When we think of branding, what usually come to mind are elements and tactics that are often broad in scale. We’re talking about product design, packaging, retail space and signage design, standardized look-and-feels and color palettes, multi-channel campaigns, etc.—things that typically carry a lot of weight in creating initial impressions. There’s no doubt that all of these are major factors in building a critical foundation for a brand.
At the same time, there are abundant smaller opportunities that lie in between these components or beyond first impressions that can further strengthen brand engagement and good will. These are customer contact points that are often regarded as operational steps rather than brand-building opportunities. However, when viewed through a branding lens, they can occupy valuable real estate in a customer’s perceptual landscape. And most of the time, they require little or no additional marketing costs.
Here are several examples of frequently overlooked brand-building touchpoints.
1. In-package messages
Why limit these to just care instructions and warranty information? When a customer is opening a package, you have their full attention while they’re already thinking about your purchase in a favorable light. It’s a great opportunity to reinforce your branding with a thank you note, suggestions for new product uses, a tie-in with a cause or organization that mirrors your brand’s values, etc.
No one likes getting a bill. But it’s yet another moment where you have a customer’s attention and, accordingly, an opportunity to impact their view of your brand. Turn frowns upside down and boost positive views with a special offer for longtime customers, an in-store coupon, an incentive or reward for early payment, an invitation to share suggestions for further improving the customer experience, and more.
3. WiFi passwords
One of the first actions a customer frequently takes when entering a retail environment is to connect their mobile phone to the nearest available wifi network. You can allow them to connect automatically, which is always appreciated. But you can also leverage this touch point with a password that reinforces key brand messages or merits. It can change with special promotions and seasonal merchandise, or you can align it with key hashtags on your social media channels.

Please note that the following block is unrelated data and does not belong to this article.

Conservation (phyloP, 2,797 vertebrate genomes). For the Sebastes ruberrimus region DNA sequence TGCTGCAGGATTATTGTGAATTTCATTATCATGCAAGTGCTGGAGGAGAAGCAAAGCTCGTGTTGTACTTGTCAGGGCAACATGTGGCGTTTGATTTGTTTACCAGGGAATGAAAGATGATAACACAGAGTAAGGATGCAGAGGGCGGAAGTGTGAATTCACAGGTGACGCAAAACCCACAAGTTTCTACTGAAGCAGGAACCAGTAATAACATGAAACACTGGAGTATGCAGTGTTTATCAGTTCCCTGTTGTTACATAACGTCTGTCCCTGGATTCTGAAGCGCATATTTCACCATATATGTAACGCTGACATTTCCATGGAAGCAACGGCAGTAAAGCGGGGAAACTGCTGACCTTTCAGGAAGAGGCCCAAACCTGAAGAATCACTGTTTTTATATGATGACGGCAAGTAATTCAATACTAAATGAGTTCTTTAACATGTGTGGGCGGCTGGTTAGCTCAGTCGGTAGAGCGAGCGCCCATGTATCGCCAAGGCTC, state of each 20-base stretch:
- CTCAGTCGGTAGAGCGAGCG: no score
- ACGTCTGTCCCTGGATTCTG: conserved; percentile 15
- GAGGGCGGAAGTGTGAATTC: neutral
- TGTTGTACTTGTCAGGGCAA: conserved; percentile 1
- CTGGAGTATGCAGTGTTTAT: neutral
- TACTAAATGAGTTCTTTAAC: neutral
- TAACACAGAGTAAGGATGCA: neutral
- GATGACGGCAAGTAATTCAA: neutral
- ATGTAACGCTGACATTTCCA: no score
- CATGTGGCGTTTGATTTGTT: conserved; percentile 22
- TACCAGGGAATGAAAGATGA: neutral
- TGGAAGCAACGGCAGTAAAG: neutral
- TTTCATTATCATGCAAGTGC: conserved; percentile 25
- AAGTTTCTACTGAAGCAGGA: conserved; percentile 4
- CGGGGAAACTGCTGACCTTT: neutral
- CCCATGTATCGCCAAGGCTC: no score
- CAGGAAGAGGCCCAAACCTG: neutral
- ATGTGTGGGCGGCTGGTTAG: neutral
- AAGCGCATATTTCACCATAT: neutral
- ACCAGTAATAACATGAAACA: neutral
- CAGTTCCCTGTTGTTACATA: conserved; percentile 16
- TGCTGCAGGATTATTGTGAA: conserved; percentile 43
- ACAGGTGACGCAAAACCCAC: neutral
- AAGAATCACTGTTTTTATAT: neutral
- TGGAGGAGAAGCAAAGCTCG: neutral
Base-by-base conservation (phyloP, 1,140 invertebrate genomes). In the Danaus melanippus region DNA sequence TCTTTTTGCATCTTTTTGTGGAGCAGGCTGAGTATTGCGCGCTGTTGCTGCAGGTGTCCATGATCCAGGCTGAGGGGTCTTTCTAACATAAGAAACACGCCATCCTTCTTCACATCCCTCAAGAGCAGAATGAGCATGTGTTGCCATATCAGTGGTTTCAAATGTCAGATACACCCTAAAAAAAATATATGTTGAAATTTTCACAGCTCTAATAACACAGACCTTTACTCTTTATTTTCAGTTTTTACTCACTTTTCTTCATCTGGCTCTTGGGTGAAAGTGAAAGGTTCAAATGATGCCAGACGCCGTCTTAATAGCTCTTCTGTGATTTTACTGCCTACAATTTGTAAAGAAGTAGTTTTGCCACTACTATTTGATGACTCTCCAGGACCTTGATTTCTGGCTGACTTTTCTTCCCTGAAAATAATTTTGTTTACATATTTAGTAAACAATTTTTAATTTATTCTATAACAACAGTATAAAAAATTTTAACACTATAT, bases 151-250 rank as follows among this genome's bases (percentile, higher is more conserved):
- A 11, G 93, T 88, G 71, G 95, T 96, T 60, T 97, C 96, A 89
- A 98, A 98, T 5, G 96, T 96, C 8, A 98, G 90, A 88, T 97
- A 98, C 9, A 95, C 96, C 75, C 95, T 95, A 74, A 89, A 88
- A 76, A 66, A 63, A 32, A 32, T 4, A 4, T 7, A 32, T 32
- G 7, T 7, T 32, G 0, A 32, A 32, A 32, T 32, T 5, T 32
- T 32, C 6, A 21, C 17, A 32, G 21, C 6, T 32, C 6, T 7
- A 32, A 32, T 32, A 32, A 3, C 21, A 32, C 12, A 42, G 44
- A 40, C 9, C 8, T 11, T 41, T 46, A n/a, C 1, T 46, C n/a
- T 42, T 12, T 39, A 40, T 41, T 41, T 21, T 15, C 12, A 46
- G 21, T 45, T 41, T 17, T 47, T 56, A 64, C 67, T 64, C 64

4. On-hold messages
As with bills, on-hold recordings are universally regarded as an aggravation. Still, there’s no reason not to make the most of this touch point to lower annoyance levels and convey helpful or interesting information about your business. In addition to some of the messaging mentioned above, your on-hold messaging can include a series of “did you knows” about how and why the company was founded, factoids on its founders and early days, how the company acquired its name, or maybe even interesting stories about individual employees who exemplify what your brand is all about.
5. QR codes
If you’ve visited a restaurant during the COVID-19 pandemic, you may have needed to scan a QR code at your table in order to view a menu. As we’ve become conditioned to this process, why not take advantage of it in other environments where scanning a QR code results in a reward? It could be as simple as a sticker or refrigerator magnet with your logo that’s received at checkout, an entry for a drawing, a lollipop for kids, or a QR code-only discount or offer. The point is to encourage your customers to engage with your environment at every opportunity—and to show your appreciation for their effort.
We all get a small thrill whenever we see something personalized with our name (outside of a bill or a legal summons) or which reflects something about us. A few years ago, Coca Cola turned this into a major element of its branding when it began adding popular first names to the labeling on its bottles. It was such a sales success that ultimately over 800 first names were added to bottles, and even popular last names were later included in the labeling as well. In the UK, Coca Cola further extended this effort by including favorite vacation destinations of Brits, such as Hawaii and Miami, on the labels.
Small but meaningful efforts show your customers that you’re paying attention to them and are genuinely striving to make as many of their engagements with you as enjoyable as possible. Even if your brand has a lofty or highly specialized purpose, these small steps can comfortably fit within the boundaries of any brand in any industry.